Posted in: Substantive Law: Foreign Law, Substantive Law: Judicial Decisions, ulc_ecomm_list

Justice Delayed in Brampton

Courthouses across the GTA, Canada’s most populous region, are already overwhelmed. Under particular strain are the suburbs of Toronto, which have exploded in population over the past few decades, with few corresponding increases in services.

One particular courthouse is in Brampton, where the Ministry of the Attorney General has announced they will build a 3-story expansion. The expansion will not be completed until December 2017, and that time both the bar and the bench appear to be alarmed.

Justice Van Melle, former Regional Senior Justice for Ontario’s Central West court region, took the unusual step of writing a letter to . . . [more]

Posted in: Justice Issues

Summaries Sunday: Maritime Law Book

Summaries of selected recent cases are provided each week to Slaw by Maritime Law Book. Every Sunday we present a precis of the latest summaries, a fuller version of which can be found on MLB-Slaw Selected Case Summaries at

This week’s summaries concern:
Real Property Tax – Criminal Law – Evidence

Saskatoon (City) v. North Ridge Development Corp. 2015 SKCA 13
Real Property Tax
Summary: The City of Saskatoon applied for leave to appeal two decisions of the Assessment Appeals Committee pursuant to s. 33.1 of the Municipal Board Act. Both decisions concerned the same land owned . . . [more]

Posted in: Summaries Sunday

Summaries Sunday: SOQUIJ

Every week we present the summary of a decision handed down by a Québec court provided to us by SOQUIJ and considered to be of interest to our readers throughout Canada. SOQUIJ is attached to the Québec Department of Justice and collects, analyzes, enriches, and disseminates legal information in Québec.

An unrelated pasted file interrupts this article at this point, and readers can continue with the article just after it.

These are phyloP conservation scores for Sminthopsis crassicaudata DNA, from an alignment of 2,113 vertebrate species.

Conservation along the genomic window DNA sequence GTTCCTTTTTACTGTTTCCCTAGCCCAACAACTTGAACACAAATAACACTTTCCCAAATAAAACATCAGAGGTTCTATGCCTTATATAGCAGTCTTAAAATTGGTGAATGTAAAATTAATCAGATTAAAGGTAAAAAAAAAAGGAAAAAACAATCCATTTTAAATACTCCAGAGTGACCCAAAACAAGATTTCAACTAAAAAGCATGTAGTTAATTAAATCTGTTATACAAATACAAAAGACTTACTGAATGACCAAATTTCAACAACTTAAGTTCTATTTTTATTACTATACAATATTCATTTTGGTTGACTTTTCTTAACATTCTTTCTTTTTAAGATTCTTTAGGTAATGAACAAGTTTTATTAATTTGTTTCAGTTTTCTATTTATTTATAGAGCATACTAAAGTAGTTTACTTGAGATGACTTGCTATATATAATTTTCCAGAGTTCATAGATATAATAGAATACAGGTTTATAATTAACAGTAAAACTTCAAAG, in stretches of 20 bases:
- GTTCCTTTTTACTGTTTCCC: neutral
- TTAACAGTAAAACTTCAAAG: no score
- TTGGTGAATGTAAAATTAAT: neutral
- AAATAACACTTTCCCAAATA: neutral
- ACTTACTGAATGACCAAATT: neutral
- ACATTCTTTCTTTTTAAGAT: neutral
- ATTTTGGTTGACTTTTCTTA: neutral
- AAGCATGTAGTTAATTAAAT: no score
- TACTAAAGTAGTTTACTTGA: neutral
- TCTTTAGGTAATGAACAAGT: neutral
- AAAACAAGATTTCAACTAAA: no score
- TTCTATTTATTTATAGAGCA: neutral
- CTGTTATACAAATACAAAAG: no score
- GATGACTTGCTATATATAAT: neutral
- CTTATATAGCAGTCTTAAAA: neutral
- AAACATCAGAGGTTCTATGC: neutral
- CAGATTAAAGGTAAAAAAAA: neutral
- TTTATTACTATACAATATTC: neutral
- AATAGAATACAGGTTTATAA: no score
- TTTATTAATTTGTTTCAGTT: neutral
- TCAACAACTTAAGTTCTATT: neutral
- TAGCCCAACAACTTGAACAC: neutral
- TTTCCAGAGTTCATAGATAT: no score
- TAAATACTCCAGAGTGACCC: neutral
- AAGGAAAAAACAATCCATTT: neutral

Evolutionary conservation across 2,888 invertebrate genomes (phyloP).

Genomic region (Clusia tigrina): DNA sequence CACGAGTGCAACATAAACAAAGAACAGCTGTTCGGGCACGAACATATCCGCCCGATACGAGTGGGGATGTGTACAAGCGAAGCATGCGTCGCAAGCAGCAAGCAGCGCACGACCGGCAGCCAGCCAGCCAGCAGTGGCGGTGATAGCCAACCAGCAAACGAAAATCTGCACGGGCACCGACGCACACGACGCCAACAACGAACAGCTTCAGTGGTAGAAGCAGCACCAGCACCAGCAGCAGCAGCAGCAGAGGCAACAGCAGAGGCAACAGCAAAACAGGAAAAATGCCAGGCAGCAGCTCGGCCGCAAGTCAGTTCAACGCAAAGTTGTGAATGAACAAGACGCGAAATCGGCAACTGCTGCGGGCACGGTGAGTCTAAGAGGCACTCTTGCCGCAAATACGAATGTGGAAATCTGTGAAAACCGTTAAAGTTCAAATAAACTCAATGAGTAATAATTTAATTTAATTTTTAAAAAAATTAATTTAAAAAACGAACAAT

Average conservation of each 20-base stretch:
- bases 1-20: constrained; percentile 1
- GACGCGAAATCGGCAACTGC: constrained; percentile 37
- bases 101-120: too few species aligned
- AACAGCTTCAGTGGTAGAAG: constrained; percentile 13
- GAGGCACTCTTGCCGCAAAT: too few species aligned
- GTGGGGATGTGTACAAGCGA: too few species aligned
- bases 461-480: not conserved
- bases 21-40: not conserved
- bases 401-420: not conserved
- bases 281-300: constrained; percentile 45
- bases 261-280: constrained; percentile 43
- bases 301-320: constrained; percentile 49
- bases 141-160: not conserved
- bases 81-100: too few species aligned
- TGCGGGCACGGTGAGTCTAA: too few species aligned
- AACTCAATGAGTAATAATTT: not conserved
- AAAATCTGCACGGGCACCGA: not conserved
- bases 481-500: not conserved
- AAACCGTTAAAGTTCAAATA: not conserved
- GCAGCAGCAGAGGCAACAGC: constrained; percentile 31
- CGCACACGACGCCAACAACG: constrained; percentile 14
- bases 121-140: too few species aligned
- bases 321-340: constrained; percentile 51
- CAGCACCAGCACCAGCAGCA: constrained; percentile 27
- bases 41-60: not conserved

PÉNAL (DROIT) : L’incompétence manifeste de l’avocat de l’accusé, qui porte atteinte à la présomption de compétence généralement reconnue aux avocats, fait en sorte que la tenue d’un nouveau procès s’impose.

Intitulé : Agnant c. R., 2015 QCCA 465
Juridiction : Cour d’appel (C.A.), Montréal, 500-10-004555-106 et 500-10-004672-109
Décision de . . . [more]

Posted in: Summaries Sunday

The Friday Fillip: Relating

For the next while the Friday Fillip will be a chapter in a serialized crime novel, interrupted occasionally by a reference you might like to follow up. Both this chapter of the book and the whole story up to this point can be had as PDF files.

Now you may also subscribe to have the chapters delivered to you by email.


Chapter 4

“Aren’t you going to write any of this down?” Her name was Gladys Tremaine, Mrs. Gladys Tremaine, thank you very much — Mr. Harold Tremaine had died almost twenty years

. . . [more]
Posted in: The Friday Fillip

Family Justice 3.6: Rethinking Family to Reduce Conflict

All law, with the exception of animal cruelty laws, concerns the interaction of human social groups ranging in scale from the individual to the state, either for the purpose of regulating those interactions or providing remedies when things go awry. It’s the humanness of these interactions which makes the law as complex as it is, family law especially so; we are messy, irrational creatures with priorities, goals and emotions that are highly variable and difficult to predict.

It seems to me that the contortions into which family law twists itself largely result from efforts to address, accommodate and anticipate the . . . [more]

Posted in: Justice Issues

Why Do Lawyers Resist Ethical Rules Requiring Competence With Technology?

Recently, the Virginia State Bar Council voted to adopt changes to the Model Rules of Professional Conduct. The changes were based on the American Bar Association’s modifications to the Comments of Rule 1.1 respecting Competence (“…a lawyer should keep abreast of changes in the law and its practice, including the benefits and risks associated with technology…”) and Rule 1.6 respecting Confidentiality (“(c) A lawyer shall make reasonable efforts to prevent the unintended disclosure of, or unauthorized access to, information relating to the representation of a client.”)

What’s reasonable? The Comments go on to list relevant factors:

  1. the sensitivity of
. . . [more]
Posted in: Legal Technology